The EU Commission, Parliament and Council have informally agreed changes to the EU Trade Marks Directive and the Community Trade Mark Regulation. Our top ten changes are below.
- Community Trade Marks will be re-named European Union Trade Marks, and the Office for Harmonization in the Internal Market will be re-named the European Union Intellectual Property Office.
- Counterfeit goods transiting through the EU will infringe the rights of trade mark owners. Currently, goods in transit generally don't infringe. (The change won't extend to 'grey' goods in transit, as had previously been proposed.) The importer will have a defence where he shows that the trade mark owner is not entitled to prevent sale in the country of final destination. There's also a new express right for trade mark owners to prevent the sale, stocking and import/export of counterfeit labels, tags or other materials.
- Trade mark applicants will no longer need to represent marks graphically. This will make it easier for businesses to register non-traditional marks, like sounds, smells, motions and holograms. Applicants will be able to represent a sign in any appropriate form, as long as registries and the public can clearly determine what is protected.
- Licensees' rights to sue third parties for infringement of national marks will be harmonised with the current rules under the CTM Regulation. So licensees will be able to sue only with the trade mark owner's consent, although exclusive licensees will have extra rights if the trade mark owner fails to act. This is the first time that licensees' rights under national marks have been harmonised across the EU, and is important for trade mark owners with international licensing regimes. If you're refreshing your IP licences, consider whether you want to limit the licensees' rights by contract, to the extent possible.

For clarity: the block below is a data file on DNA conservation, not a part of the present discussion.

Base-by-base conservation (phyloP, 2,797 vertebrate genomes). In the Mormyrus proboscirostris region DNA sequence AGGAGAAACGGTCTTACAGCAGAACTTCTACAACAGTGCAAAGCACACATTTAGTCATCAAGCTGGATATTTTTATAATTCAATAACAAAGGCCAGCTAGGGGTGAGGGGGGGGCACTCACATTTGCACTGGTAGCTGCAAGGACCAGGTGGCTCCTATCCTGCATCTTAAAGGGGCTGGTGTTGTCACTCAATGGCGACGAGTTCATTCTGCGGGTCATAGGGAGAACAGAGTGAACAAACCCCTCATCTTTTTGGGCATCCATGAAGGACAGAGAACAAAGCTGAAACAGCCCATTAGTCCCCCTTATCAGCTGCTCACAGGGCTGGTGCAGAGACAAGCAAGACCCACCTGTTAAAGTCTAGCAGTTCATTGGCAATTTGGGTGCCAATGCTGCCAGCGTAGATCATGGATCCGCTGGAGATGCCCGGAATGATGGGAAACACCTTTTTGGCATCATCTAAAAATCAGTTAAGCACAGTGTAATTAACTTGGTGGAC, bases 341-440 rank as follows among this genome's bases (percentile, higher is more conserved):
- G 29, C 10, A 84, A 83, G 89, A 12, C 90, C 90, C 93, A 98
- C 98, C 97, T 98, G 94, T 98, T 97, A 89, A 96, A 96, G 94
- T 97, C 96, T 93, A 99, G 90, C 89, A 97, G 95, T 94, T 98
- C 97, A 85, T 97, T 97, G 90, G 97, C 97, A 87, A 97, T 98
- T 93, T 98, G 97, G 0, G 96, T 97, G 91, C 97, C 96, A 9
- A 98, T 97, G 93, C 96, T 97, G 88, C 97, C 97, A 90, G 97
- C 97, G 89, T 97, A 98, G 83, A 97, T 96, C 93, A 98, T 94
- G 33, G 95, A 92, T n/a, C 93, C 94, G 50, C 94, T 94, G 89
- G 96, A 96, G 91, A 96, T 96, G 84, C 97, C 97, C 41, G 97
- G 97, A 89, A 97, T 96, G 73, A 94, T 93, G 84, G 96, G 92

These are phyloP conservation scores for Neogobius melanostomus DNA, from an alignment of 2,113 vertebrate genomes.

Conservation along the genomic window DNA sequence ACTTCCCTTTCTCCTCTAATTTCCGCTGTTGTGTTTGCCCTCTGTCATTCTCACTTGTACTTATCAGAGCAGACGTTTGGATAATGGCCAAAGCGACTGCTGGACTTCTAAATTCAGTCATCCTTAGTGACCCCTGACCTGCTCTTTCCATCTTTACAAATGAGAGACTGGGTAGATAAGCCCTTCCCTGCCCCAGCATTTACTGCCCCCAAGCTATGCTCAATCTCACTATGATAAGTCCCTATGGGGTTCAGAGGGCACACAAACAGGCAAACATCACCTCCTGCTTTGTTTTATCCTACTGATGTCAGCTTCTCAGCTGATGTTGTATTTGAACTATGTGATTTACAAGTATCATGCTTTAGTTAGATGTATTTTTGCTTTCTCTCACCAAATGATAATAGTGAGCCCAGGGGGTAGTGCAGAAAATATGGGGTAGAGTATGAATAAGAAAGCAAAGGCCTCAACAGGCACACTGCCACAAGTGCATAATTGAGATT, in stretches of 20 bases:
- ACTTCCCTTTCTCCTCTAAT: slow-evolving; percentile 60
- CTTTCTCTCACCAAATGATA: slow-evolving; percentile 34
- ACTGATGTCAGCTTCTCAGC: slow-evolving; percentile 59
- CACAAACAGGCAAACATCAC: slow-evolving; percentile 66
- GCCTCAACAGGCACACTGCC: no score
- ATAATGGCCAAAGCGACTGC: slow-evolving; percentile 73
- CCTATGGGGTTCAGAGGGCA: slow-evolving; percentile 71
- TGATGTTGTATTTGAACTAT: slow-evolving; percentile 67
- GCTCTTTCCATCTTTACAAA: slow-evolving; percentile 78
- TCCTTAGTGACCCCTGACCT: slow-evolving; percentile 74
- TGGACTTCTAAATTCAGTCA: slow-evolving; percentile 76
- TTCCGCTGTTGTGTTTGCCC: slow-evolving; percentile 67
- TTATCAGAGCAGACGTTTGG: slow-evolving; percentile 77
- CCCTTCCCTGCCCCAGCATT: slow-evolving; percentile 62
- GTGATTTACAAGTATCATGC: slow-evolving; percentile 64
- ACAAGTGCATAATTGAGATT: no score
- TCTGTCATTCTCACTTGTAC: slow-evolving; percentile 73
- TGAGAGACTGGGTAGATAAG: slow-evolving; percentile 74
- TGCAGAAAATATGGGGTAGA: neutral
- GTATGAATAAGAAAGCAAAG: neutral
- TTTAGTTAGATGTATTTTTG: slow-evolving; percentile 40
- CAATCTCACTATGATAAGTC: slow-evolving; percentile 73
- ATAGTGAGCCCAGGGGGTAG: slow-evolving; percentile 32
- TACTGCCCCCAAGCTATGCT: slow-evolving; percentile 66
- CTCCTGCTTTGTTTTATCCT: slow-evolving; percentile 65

- The changes confirm that the owner of an EUTM or a national mark can prevent a third party using a sign in comparative advertising in a way that breaches the EU comparative advertising directive.
- The changes confirm that using a sign as a trade name or company name can infringe a mark. The honest use only of a natural person's own name, but not a company name, can be a defence to infringement.
- The defence of making a 'referential use' is expanded. Third parties will be able (honestly) to use other's marks to identify goods or services as those of the trade mark owner. This might include honest use of a mark for the resale of genuine goods, to put forward a legitimate alternative product, or for parody.
- The procedures for registering marks, including filing dates and standards for classifying goods and services, will be harmonised across the EU.
- There will be a new fee structure, which the Commission predicts will save businesses up to 37% on marks held longer than 10 years - this could be significant for companies with large trade mark portfolios.
- Businesses will be able to oppose trade mark applications, and seek revocation or invalidity, at national IP offices. This will remove the need to go to court.
The Parliament and Council will vote on the new directive and regulation over the next few weeks. Once the changes to the directive are adopted and published, member states will have three years to implement the new rules into national law (with seven years to introduce the new administrative procedure for revocation and invalidity claims). Most changes to the CTM regulation will take effect after 90 days, but some secondary legislation will be needed.